It’s important to spice things up and try out different approaches to writing a song, especially when you find yourself stuck.
Have a look at our page songwriting techniques for some inspiration on starting a song in ways you might not have tried before.
To-do lists and songwriting might not sound like they go hand in hand, but surprisingly they do.
Take a moment, put your instrument down and write a list of tasks that you need to tackle in order to finish the song. This gives you direction when you feel overwhelmed.
Move through the list slowly but surely taking on one point at a time, almost as if you were cooking a meal from a recipe. Before you know it the list will be complete and you will have a piping hot, tasty song to present.
We would advise against asking for direction from someone that isn’t musical themselves, but we highly recommend showing someone that is.
There is nothing wrong with leaning on other people for a little help when it comes to songwriting.
Another person's perspective may catapult you over that brick wall you have been facing and fix any problem you had before asking for their advice.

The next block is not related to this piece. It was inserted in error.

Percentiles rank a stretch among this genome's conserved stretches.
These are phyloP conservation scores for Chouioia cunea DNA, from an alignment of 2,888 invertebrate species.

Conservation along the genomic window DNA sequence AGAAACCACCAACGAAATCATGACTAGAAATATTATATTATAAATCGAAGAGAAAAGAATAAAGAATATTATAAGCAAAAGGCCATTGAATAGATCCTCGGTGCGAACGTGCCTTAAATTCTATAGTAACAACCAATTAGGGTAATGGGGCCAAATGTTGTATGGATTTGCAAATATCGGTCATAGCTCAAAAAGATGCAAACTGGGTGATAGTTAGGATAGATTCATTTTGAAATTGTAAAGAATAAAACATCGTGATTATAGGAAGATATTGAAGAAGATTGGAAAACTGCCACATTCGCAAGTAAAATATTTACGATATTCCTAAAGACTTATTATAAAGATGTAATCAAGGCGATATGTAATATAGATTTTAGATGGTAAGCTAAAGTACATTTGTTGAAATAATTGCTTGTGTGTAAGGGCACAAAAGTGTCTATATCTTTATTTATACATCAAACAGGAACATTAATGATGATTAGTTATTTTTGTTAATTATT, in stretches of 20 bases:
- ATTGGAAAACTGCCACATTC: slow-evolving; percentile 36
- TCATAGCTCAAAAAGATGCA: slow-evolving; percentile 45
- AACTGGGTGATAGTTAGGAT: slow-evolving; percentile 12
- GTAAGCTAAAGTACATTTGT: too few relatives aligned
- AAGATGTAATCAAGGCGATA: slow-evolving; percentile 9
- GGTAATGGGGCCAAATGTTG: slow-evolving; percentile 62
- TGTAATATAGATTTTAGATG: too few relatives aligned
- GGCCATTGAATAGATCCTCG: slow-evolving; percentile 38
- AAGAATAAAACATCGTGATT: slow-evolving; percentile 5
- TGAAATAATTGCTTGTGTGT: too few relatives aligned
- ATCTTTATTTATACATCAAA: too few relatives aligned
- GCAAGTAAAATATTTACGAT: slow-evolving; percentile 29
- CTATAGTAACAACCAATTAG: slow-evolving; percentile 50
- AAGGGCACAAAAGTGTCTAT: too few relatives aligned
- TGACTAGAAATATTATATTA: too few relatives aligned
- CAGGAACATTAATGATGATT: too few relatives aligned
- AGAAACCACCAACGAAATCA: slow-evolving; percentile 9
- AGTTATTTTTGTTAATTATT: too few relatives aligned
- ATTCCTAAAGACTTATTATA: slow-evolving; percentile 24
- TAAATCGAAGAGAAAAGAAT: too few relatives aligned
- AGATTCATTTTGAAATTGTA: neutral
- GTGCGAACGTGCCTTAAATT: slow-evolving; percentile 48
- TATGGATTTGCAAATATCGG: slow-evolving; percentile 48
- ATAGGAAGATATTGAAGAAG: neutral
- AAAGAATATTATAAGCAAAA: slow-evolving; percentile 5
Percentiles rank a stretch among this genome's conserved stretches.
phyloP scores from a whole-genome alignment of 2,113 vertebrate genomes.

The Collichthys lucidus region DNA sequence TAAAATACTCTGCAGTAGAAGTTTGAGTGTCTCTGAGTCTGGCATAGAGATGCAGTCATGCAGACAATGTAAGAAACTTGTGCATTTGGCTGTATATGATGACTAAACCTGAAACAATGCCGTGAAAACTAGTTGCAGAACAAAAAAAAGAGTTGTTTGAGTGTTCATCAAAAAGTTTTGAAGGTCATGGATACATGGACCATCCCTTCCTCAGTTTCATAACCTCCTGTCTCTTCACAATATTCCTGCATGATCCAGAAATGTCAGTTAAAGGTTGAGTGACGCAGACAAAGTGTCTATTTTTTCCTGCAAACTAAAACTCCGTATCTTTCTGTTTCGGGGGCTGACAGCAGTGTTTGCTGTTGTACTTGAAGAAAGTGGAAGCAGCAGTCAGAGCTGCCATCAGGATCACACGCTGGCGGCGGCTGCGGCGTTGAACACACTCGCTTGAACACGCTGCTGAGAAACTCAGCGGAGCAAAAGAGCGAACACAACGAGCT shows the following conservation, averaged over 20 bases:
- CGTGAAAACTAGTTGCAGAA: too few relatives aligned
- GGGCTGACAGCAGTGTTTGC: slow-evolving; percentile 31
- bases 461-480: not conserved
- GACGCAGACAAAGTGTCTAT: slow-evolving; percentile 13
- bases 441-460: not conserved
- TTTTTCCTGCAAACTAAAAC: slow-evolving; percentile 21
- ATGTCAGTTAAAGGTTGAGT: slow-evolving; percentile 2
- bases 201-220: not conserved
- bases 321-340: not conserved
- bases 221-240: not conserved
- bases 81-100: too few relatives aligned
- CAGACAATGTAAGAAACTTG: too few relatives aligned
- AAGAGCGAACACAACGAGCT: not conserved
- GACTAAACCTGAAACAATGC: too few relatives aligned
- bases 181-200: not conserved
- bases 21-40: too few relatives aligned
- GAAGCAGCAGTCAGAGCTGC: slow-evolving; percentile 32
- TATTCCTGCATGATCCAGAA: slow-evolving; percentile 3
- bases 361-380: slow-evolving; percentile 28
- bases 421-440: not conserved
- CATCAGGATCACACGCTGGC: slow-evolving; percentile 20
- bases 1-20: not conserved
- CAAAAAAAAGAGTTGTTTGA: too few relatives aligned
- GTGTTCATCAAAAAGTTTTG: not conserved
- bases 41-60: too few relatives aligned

Take note of how they would tackle a particular problem in songwriting and try apply it yourself the next time you find yourself stumped.
If you have been working on your song for a decent amount of time it can begin to just sound like noise to your ears.
If this is the case and you recognize this, then it's a great idea to put that track away for a week or two and come back to it with a fresh set of ears.
Don’t listen to it at all during this time, don’t even hum it. In fact try and forget about it.
Try and record a rough version of it before you put it away and come back to it with a note pad in hand.
Make notes on your first listen after your break.
You will be surprised as to what a fresh set of ears will pick up that couldn’t before.
Songwriters block can be a disheartening experience. But do NOT give up. You must keep writing. Applying these techniques will eventually get you out of your funk (excuse the pun). It's all part of the challenge of songwriting and everyone who writes music faces it at some point in time. So just know you are not alone, and you CAN get through it.